A History of Embryology (1959), by Joseph Needham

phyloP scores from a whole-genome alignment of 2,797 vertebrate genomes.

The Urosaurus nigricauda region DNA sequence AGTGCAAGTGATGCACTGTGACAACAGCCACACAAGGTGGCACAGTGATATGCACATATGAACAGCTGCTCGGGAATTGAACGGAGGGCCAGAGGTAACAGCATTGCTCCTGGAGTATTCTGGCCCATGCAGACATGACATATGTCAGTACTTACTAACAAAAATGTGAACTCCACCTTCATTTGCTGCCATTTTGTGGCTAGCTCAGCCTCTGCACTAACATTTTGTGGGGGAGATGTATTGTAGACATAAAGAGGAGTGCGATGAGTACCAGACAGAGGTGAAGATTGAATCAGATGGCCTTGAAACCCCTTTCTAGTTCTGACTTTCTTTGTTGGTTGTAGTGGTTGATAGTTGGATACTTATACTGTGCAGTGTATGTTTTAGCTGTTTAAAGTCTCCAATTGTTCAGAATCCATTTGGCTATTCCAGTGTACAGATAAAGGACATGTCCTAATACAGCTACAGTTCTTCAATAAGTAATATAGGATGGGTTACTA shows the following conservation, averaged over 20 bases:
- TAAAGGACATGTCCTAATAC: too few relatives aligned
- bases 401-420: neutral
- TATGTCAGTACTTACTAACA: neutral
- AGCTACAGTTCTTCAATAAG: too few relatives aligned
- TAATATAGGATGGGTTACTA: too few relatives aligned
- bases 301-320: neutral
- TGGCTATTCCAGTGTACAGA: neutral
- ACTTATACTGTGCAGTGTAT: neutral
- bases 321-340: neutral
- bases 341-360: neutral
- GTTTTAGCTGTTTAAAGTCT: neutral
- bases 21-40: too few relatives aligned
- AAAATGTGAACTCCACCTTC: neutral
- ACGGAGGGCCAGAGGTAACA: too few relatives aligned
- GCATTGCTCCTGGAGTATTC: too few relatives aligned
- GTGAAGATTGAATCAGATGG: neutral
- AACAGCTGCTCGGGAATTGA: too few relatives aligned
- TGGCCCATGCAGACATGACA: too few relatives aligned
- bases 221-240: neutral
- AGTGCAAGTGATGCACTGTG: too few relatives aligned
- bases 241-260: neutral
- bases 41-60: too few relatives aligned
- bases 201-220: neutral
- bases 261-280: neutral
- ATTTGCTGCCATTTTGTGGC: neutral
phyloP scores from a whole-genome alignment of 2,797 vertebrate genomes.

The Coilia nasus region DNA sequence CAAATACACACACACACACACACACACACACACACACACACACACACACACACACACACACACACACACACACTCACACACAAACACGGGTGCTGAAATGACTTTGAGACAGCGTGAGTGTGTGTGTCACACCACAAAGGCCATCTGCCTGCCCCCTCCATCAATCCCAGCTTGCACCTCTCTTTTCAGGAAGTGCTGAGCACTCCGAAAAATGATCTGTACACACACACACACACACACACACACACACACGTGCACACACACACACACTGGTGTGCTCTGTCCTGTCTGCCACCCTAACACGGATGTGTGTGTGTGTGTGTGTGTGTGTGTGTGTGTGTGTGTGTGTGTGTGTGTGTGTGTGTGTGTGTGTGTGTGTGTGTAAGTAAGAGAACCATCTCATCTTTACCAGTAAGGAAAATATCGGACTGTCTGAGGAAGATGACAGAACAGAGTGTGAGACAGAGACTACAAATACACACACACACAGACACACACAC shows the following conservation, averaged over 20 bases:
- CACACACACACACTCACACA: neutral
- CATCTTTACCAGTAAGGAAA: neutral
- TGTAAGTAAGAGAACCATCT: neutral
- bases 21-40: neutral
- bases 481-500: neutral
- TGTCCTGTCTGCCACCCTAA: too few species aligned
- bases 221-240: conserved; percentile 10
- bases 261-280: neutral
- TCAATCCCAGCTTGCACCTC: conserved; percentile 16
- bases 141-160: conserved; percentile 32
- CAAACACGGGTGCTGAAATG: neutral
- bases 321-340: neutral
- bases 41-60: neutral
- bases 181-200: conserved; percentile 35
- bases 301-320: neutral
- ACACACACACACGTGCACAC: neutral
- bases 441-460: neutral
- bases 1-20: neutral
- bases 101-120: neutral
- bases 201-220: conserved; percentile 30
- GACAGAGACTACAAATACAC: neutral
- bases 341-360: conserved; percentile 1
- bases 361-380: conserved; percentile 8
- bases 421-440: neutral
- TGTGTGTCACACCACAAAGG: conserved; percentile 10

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In 1931 embryologist and historian Joseph Needham published a well-received three-volume treatise titled Chemical Embryology. The first four chapters from this work were delivered as lectures on Speculation, Observation, and Experiment, as Illustrated by the History of Embryology at the University of London. The same lectures were later released as a book published in 1934 titled A History of Embryology. This monograph represents one of the first general accounts of the history of embryology and presents embryology as a history of intertwined ideas, a style of historical writing advanced by noted biology historian Jane Oppenheimer. A revised 1959 edition of the text published by Abelard and Schuman, New York, examines the history of embryology from antiquities to the mid-nineteenth century. Arthur Hughes, lecturer in anatomy at Cambridge University, is credited by Needham as providing technical assistance with the new version.